The study of material culture is a critical but under-explored area of contemporary anthropology with powerful implications for design research. Of course, as cultural researchers, we have techniques to elicit insights about how people interact with the objects that fill their world, but it isn’t always enough to ask participants how they interact with the stuff that surrounds them, or even observe them putting their stuff to use. Sometimes, a researcher has to get dirty.
In the late seventies, a new practice emerged in the discipline of historical archaeology that brought traditional “midden studies”—analyses of historical (pre-1950) refuse—out of the archaeological site and into the contemporary landfill. The practice of “garbology” put researchers into the field (the dump) to study what Americans throw away. Though it may sound like an unsavory approach at first, you can learn quite a bit about the gulf between what people say and what people do by scrutinizing what they toss out. Garbage illuminates habitus. In other words, trash reveals implicit, tacit, or otherwise obscured behaviors.
Now, my point isn’t necessarily that we should request that participants reserve a week’s worth of garbage for our perusal as a component of their homework (though there are projects where I might consider that approach). Instead, I want to underscore the value of thinking about cultural artifacts in ways that deconstruct typical value propositions. A compelling example of this deconstructive process comes out of a Papua New Guinea prison.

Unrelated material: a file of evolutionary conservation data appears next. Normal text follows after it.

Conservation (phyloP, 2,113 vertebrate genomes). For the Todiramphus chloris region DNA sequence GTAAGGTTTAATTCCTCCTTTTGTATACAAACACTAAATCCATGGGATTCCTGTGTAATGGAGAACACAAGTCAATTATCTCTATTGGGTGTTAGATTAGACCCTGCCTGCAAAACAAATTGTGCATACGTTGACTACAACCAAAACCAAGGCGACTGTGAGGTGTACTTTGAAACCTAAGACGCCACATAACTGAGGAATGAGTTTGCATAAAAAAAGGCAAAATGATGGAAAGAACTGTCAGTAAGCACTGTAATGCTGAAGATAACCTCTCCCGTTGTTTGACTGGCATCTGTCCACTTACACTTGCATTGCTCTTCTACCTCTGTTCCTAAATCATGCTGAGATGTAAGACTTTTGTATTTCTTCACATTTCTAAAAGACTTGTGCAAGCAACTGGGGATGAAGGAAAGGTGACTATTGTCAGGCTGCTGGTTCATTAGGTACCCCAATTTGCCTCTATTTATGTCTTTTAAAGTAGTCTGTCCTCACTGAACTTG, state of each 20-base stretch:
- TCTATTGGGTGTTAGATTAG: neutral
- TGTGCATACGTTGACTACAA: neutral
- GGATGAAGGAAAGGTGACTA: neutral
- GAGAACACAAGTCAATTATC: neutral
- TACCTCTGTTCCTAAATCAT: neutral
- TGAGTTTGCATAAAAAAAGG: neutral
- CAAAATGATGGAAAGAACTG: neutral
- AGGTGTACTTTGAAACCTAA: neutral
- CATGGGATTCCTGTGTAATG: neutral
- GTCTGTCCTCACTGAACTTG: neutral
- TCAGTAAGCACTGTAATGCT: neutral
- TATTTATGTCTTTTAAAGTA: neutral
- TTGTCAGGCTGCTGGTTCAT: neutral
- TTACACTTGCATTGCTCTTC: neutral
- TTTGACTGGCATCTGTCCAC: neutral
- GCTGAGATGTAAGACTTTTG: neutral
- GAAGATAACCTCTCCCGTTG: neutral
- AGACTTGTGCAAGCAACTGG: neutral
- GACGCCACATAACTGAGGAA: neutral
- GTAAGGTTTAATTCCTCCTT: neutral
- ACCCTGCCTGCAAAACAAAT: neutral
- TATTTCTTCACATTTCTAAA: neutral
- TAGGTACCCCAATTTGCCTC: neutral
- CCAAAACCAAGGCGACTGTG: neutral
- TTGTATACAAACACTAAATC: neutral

In a chapter out of this volume, anthropologist Adam Reed examines how prisoners in Bomana gaol use cigarettes as a currency, a social lubricant, and as means for marking moments and changing their mind state. The prisoners infuse cigarettes with value, but the cigarettes also exist in a liminal state, ready to be consumed. Within the social environment of the prison, inmates alter the value schema of cigarettes, and in turn cigarettes act on the social mind of the inmates.
In another, recent example, waiters in a Swedish restaurant use ordinary whiteboard pens to mark their reservation computer’s monitor, because it is easier and less time consuming than interacting directly with the reservation software. The waiters have adapted their approach to the technology to suit their working style, redefining the value proposition of the whole system.
The point that I hope to underscore with these examples is how things can serve as heuristics for discovering or illuminating phenomena in the world. Too often, ethnography treats objects as ancillary to behavior, when in fact objects can reveal, mold, or construct entirely new patterns of behavior that would be otherwise invisible to the researcher. In some cases, it may be valuable to position objects at the fore of an ethnographic study. I plan on exploring the implications for design research in the future.